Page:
Beer on the Latin Side

Frogtown and Progress–Suavecito

by C. C. Hansen (with notes and comments by Eleanor)

L.A. River near Frogtown. (Photo by Joe Linton, Streetsblog L.A., May 29, 2014)

Despite the copious downpours in So Cal the past several weeks, Eleanor and I managed to get out, escape the cabin fever, and explore our neck of the woods in search of new experiences. As it turned out, our wanderings revolved around the two most powerful rivers in the county — the Los Angeles and the San Gabriel — and put us in contact with parts of greater Los Angeles tied to an older, less media-driven incarnation of our beloved city.

Our explorations led us first to Frogtown Brewing, repeatedly recommended by our epicurean connoisseur and neighbor Travis, reputedly the owner of an idiosyncratic and extensive stockpile of craft beer in bottle and can form.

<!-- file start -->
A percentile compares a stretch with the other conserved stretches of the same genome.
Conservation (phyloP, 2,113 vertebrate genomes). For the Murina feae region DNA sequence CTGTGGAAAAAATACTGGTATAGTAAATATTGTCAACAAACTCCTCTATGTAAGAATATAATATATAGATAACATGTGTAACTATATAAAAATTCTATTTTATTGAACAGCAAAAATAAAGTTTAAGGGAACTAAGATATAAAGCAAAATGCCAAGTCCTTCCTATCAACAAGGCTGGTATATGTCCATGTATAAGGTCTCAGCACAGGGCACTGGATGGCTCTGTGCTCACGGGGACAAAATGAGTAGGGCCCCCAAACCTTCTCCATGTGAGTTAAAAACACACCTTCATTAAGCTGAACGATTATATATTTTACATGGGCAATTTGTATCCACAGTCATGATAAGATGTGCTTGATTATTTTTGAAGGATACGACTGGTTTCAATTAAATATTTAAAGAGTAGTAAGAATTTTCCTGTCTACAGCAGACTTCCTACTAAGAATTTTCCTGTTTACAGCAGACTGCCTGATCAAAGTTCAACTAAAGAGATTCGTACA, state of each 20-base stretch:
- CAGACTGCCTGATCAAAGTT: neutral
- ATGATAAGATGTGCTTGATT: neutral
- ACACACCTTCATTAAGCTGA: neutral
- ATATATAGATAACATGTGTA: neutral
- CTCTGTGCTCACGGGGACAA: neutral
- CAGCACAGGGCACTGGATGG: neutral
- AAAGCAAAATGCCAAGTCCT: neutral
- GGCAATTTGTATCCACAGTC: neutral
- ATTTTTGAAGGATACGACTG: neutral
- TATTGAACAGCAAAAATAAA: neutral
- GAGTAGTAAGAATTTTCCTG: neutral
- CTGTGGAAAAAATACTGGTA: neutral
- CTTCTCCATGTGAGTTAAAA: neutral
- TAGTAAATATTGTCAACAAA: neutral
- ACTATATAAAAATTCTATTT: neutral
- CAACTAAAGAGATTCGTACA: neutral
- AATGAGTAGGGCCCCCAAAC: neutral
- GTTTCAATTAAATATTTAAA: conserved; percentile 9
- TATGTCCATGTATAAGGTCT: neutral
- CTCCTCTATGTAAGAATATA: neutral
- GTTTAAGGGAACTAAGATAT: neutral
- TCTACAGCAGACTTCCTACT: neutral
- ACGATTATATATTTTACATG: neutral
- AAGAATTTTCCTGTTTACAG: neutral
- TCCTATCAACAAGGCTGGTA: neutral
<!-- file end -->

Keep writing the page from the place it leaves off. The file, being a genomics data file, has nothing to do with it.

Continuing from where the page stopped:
Frogtown Brewing

Bufo boreas halophilus, the California toad.
(Photo by Greg Schechter from San Francisco
CC BY 2.0, via Wikimedia Commons)

Frogtown is a neighborhood that flows along the Los Angeles River, bordered by Atwater Village, Echo Park, Glassell Park, Cypress Park, and Elysian Park. In fact, its official name is “Elysian Valley.” Once rich farmland nourished by the river’s periodic flooding, it became known as Frogtown in the 1930s after gangs of Western Toads overran its streets.

These days, Frogtown is an ethnically diverse neighborhood, with a majority Latino population, Mexico being the most common birthplace for residents born abroad. Like many traditionally Latino areas around L.A., Frogtown has been gentrifying. It figures prominently in the one billion dollar L.A. River restoration project, and heck, Shepard Fairey’s had a studio in Frogtown since 2014. There’s an annual Artwalk, and an outpost of the Knightsbridge Theater in Elysian Valley, too. Not to mention a craft brewery or two.